In the mid-'60s, the offshore pirate radio stations won the young pop audience from the BBC and produced many new DJs, some of whom became familiar voices of the new Radio One. Brian Matthew and other established BBC figures tended to be sidelined in favour of the newcomers and after being removed from Saturday Club he moved to Radio Two to present a variety of regular programmes. Yet unlike many of his peers he retained an interest in contemporary pop, presenting a radio version of Top Of The Pops and an album show for the BBC World Service, as well as The Beatles Story for Radio One. His interviewing skills made him a suitable presenter for My Top 12, in which artists selected and introduced their favourite tracks. In 1977 he began Round Midnight, a magazine programme which was adventurous for a Radio Two show, covering a range of topics from music, the arts and show business and featuring many studio guests. It was axed, controversially, by a new Radio Two controller in 1990. But Matthew soon became the regular host of Sounds Of The Sixties and, with the help of his producers Roger "The Vocalist" Bowman and Phil "The Collector" Swern, made it into a highly popular show with - unlike most "golden oldies" radio - a wide-ranging and varied selection of Sixties music, including LP and EP tracks, B-sides and obscurities alongside familiar hits.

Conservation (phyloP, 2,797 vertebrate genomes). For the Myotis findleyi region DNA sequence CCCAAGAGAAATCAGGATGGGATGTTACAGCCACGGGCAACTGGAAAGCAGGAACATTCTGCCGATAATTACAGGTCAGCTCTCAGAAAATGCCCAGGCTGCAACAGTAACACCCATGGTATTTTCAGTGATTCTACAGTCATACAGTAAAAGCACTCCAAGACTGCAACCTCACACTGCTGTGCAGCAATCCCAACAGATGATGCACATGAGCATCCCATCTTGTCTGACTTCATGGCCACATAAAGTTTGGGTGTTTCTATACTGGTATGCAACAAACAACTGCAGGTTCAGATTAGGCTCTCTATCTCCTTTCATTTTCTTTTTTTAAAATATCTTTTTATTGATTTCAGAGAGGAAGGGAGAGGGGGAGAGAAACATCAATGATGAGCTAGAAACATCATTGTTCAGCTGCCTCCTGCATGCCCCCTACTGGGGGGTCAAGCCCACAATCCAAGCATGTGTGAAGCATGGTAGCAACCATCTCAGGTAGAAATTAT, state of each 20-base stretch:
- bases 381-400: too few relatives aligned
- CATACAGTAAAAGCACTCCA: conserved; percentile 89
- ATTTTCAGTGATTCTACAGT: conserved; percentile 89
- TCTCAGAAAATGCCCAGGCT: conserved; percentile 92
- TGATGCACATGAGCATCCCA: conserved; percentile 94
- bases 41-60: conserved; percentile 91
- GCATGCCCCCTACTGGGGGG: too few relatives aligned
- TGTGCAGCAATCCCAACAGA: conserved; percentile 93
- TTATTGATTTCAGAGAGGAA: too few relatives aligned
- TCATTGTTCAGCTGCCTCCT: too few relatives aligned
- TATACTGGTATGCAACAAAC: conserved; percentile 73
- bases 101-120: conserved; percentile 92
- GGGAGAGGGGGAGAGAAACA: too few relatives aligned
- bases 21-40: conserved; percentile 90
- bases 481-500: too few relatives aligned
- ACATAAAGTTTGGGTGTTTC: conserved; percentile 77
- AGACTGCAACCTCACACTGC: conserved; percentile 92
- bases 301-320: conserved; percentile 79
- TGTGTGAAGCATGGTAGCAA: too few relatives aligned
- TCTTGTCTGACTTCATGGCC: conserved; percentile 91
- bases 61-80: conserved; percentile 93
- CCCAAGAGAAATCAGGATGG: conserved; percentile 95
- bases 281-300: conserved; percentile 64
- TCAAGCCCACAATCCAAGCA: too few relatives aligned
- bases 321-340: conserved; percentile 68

In February 2017, Matthew was told by the BBC that he would no longer host Sounds Of The Sixties - a decision which provoked controversy and protests from "avids", as the show's keenest listeners were known. The show was moved to an earlier time - 6.00 - 8.00 on Saturday mornings - and its format was changed so that the main emphasis would be on radio hits. Matthew was replaced by another DJ who made his name in the 1960s, Tony Blackburn.
Links to Peel
In Chapter 2 of The Peel Sessions, Ken Garner describes (pp. 25-36) how Saturday Club, the BBC's cutting-edge programme of its era, led to a modernising of the Corporation's method of recording pop music sessions, thanks to the innovations of future Top Gear producer Bernie Andrews. Garner (p.30) quotes the journalist Bob Woffinden on Matthew's "authority and unruffled professionalism...surely one of the outstanding voices in post-war radio".
The first Top Gear series in 1964-65 was produced by Bernie Andrews and presented by Brian Matthew. Like the Andrews/Peel shows of 1968-69, they provoked both listener enthusiasm and concern from the BBC hierarchy, so that after Christmas 1964 Top Gear was reduced to one hour and moved to Saturday afternoons, before being taken off the air in June 1965.
Some of the sessions recorded for Top Gear and other Peel shows were repeated on other programmes, including the Top of the Pops radio show produced by the BBC for World Service and export use - and hosted by Brian Matthew. These programmes were sent on transcription discs to overseas radio stations, as Ken Garner recounts (The Peel Sessions, p.70), but in the course of time some of the discs began to circulate as collectors' items, and some Peel sessions were eventually reissued on CD with Brian Matthew's links and voice-overs included.